Under No Child Left Behind, schools that do not meet state defined achievement benchmarks in reading and math for two years in a row are deemed "in need of improvement." While certainly every school should always be looking for ways to improve, schools identified for improvement are specifically required to work with parents, school staff, the local education agency, and outside experts to develop an improvement plan. The following are excerpts from an article by The Associated Press highlighting an elementary school in South Dakota that saw their "in need of improvement" status as an opportunity to raise achievement for all students:
"Alcester-Hudson Elementary was labeled as a school in need of improvement three years ago, but teachers and staff now say it was a blessing in disguise. The school has worked its way off the improvement list set up by the federal No Child Left Behind law"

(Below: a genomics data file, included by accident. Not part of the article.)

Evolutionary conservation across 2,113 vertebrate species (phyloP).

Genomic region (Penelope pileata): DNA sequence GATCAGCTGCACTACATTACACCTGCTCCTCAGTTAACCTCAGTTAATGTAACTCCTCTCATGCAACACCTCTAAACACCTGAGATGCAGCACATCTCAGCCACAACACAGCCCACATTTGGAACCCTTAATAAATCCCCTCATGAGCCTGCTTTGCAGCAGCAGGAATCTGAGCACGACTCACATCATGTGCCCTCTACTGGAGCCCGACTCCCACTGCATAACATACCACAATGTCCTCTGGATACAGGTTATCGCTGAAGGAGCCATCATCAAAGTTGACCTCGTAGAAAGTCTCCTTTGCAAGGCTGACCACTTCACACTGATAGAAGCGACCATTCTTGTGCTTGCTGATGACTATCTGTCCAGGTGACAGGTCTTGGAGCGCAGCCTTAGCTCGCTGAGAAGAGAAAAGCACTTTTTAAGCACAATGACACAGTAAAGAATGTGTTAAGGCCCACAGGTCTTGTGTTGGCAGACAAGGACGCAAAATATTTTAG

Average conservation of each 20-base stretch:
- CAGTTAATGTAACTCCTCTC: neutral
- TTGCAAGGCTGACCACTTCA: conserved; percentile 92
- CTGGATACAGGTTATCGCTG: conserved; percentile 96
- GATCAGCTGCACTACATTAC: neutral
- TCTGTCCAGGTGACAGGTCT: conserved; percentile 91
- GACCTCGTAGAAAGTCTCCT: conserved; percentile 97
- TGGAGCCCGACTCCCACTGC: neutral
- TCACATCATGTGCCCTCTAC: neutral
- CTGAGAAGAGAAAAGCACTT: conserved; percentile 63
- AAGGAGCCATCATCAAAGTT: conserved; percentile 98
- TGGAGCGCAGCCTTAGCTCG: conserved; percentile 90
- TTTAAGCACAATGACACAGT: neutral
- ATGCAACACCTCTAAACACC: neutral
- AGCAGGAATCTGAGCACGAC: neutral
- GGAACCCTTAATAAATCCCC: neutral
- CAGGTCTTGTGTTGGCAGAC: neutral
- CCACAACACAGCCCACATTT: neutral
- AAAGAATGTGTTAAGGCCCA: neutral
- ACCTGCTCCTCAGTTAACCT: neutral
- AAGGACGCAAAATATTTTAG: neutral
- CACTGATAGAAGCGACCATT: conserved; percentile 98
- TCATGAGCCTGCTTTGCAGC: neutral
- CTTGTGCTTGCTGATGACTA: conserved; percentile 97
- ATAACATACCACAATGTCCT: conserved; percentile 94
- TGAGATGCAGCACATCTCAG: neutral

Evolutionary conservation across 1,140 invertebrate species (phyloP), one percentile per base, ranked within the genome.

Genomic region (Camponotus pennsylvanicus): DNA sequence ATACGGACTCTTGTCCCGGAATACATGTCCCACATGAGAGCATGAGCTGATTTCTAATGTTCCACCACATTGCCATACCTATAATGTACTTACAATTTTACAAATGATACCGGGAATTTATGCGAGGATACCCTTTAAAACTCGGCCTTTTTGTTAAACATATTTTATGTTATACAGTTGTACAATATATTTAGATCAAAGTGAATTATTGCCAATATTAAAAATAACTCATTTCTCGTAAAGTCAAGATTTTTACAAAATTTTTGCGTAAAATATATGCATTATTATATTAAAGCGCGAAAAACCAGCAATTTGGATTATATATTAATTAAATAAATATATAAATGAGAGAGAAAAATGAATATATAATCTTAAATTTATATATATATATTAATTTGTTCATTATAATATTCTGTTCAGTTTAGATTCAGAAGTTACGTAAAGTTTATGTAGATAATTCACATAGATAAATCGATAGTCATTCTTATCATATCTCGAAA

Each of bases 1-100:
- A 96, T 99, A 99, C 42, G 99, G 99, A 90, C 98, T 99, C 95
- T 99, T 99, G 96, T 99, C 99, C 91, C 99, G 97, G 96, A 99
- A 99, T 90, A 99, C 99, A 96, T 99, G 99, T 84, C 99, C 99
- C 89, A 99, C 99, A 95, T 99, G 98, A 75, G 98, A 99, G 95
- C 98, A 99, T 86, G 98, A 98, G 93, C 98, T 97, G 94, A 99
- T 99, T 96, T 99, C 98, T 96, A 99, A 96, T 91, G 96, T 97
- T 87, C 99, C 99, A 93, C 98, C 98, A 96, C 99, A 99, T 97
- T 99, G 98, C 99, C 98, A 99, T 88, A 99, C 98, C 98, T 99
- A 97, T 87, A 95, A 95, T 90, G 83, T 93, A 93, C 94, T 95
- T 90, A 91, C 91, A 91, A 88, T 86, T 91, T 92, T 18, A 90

"Being put on school improvement was one of the best things that happened to our schools, Kathy Johannsen, the test, technology and school improvement coordinator at Alcester, said."
"They have come together as a staff with a common focus. The communication in that school is great and very different than it used to be, Galvin said. They're very, very focused on the change process and working together."
"Now, 88 percent of Alcester students are proficient in reading and 85 percent in math, scores far higher than the state proficiency rate of 71 percent in reading and 59 percent in math."
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